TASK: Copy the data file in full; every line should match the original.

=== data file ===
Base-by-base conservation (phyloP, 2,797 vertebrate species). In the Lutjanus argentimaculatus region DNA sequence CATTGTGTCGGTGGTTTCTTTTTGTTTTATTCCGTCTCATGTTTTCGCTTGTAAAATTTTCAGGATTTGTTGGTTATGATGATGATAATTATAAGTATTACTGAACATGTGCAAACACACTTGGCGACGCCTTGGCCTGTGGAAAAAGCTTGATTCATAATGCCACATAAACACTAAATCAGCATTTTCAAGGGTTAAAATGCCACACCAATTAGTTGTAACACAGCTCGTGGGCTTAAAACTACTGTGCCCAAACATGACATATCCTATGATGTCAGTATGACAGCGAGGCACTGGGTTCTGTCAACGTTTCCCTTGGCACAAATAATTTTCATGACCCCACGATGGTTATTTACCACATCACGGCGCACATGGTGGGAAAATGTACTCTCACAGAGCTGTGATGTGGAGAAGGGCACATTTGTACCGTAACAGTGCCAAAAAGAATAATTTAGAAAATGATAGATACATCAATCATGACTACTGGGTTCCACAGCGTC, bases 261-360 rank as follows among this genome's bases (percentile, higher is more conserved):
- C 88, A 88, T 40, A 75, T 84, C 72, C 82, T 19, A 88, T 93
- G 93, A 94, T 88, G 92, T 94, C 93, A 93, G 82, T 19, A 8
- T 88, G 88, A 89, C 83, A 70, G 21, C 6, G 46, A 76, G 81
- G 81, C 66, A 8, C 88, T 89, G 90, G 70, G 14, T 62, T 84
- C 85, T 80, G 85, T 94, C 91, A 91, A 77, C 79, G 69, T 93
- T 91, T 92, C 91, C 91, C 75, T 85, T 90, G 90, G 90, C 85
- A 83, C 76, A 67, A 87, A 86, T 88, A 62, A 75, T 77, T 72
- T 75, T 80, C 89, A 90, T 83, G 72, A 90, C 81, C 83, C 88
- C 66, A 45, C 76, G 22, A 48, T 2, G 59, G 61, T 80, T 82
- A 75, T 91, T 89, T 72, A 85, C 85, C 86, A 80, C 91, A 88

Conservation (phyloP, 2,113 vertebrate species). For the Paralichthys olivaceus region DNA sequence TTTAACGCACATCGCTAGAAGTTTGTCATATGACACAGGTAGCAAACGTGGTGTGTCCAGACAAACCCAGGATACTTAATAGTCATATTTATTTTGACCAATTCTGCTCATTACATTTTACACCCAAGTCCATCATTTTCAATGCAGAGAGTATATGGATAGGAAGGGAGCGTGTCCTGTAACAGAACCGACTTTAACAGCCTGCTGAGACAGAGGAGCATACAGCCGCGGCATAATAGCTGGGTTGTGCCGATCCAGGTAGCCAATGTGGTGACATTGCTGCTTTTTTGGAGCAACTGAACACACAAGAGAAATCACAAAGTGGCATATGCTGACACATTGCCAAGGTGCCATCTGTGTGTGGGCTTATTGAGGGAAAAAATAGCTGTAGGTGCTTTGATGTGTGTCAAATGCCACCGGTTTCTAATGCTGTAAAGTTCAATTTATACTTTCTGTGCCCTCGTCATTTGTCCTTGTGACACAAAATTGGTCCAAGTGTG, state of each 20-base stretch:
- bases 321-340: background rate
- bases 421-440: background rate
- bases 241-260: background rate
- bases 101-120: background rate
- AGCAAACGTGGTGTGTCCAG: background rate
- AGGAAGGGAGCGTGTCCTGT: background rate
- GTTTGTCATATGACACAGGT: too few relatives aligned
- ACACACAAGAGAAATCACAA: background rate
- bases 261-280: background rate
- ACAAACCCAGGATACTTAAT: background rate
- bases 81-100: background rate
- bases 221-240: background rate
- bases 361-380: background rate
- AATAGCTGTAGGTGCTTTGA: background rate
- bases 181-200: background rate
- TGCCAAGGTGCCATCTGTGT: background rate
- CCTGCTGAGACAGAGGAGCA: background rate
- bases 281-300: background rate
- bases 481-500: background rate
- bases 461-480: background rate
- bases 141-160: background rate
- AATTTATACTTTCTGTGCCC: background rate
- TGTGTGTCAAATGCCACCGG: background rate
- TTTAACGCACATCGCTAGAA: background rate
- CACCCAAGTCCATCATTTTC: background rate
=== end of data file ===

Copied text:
Base-by-base conservation (phyloP, 2,797 vertebrate species). In the Lutjanus argentimaculatus region DNA sequence CATTGTGTCGGTGGTTTCTTTTTGTTTTATTCCGTCTCATGTTTTCGCTTGTAAAATTTTCAGGATTTGTTGGTTATGATGATGATAATTATAAGTATTACTGAACATGTGCAAACACACTTGGCGACGCCTTGGCCTGTGGAAAAAGCTTGATTCATAATGCCACATAAACACTAAATCAGCATTTTCAAGGGTTAAAATGCCACACCAATTAGTTGTAACACAGCTCGTGGGCTTAAAACTACTGTGCCCAAACATGACATATCCTATGATGTCAGTATGACAGCGAGGCACTGGGTTCTGTCAACGTTTCCCTTGGCACAAATAATTTTCATGACCCCACGATGGTTATTTACCACATCACGGCGCACATGGTGGGAAAATGTACTCTCACAGAGCTGTGATGTGGAGAAGGGCACATTTGTACCGTAACAGTGCCAAAAAGAATAATTTAGAAAATGATAGATACATCAATCATGACTACTGGGTTCCACAGCGTC, bases 261-360 rank as follows among this genome's bases (percentile, higher is more conserved):
- C 88, A 88, T 40, A 75, T 84, C 72, C 82, T 19, A 88, T 93
- G 93, A 94, T 88, G 92, T 94, C 93, A 93, G 82, T 19, A 8
- T 88, G 88, A 89, C 83, A 70, G 21, C 6, G 46, A 76, G 81
- G 81, C 66, A 8, C 88, T 89, G 90, G 70, G 14, T 62, T 84
- C 85, T 80, G 85, T 94, C 91, A 91, A 77, C 79, G 69, T 93
- T 91, T 92, C 91, C 91, C 75, T 85, T 90, G 90, G 90, C 85
- A 83, C 76, A 67, A 87, A 86, T 88, A 62, A 75, T 77, T 72
- T 75, T 80, C 89, A 90, T 83, G 72, A 90, C 81, C 83, C 88
- C 66, A 45, C 76, G 22, A 48, T 2, G 59, G 61, T 80, T 82
- A 75, T 91, T 89, T 72, A 85, C 85, C 86, A 80, C 91, A 88

Conservation (phyloP, 2,113 vertebrate species). For the Paralichthys olivaceus region DNA sequence TTTAACGCACATCGCTAGAAGTTTGTCATATGACACAGGTAGCAAACGTGGTGTGTCCAGACAAACCCAGGATACTTAATAGTCATATTTATTTTGACCAATTCTGCTCATTACATTTTACACCCAAGTCCATCATTTTCAATGCAGAGAGTATATGGATAGGAAGGGAGCGTGTCCTGTAACAGAACCGACTTTAACAGCCTGCTGAGACAGAGGAGCATACAGCCGCGGCATAATAGCTGGGTTGTGCCGATCCAGGTAGCCAATGTGGTGACATTGCTGCTTTTTTGGAGCAACTGAACACACAAGAGAAATCACAAAGTGGCATATGCTGACACATTGCCAAGGTGCCATCTGTGTGTGGGCTTATTGAGGGAAAAAATAGCTGTAGGTGCTTTGATGTGTGTCAAATGCCACCGGTTTCTAATGCTGTAAAGTTCAATTTATACTTTCTGTGCCCTCGTCATTTGTCCTTGTGACACAAAATTGGTCCAAGTGTG, state of each 20-base stretch:
- bases 321-340: background rate
- bases 421-440: background rate
- bases 241-260: background rate
- bases 101-120: background rate
- AGCAAACGTGGTGTGTCCAG: background rate
- AGGAAGGGAGCGTGTCCTGT: background rate
- GTTTGTCATATGACACAGGT: too few relatives aligned
- ACACACAAGAGAAATCACAA: background rate
- bases 261-280: background rate
- ACAAACCCAGGATACTTAAT: background rate
- bases 81-100: background rate
- bases 221-240: background rate
- bases 361-380: background rate
- AATAGCTGTAGGTGCTTTGA: background rate
- bases 181-200: background rate
- TGCCAAGGTGCCATCTGTGT: background rate
- CCTGCTGAGACAGAGGAGCA: background rate
- bases 281-300: background rate
- bases 481-500: background rate
- bases 461-480: background rate
- bases 141-160: background rate
- AATTTATACTTTCTGTGCCC: background rate
- TGTGTGTCAAATGCCACCGG: background rate
- TTTAACGCACATCGCTAGAA: background rate
- CACCCAAGTCCATCATTTTC: background rate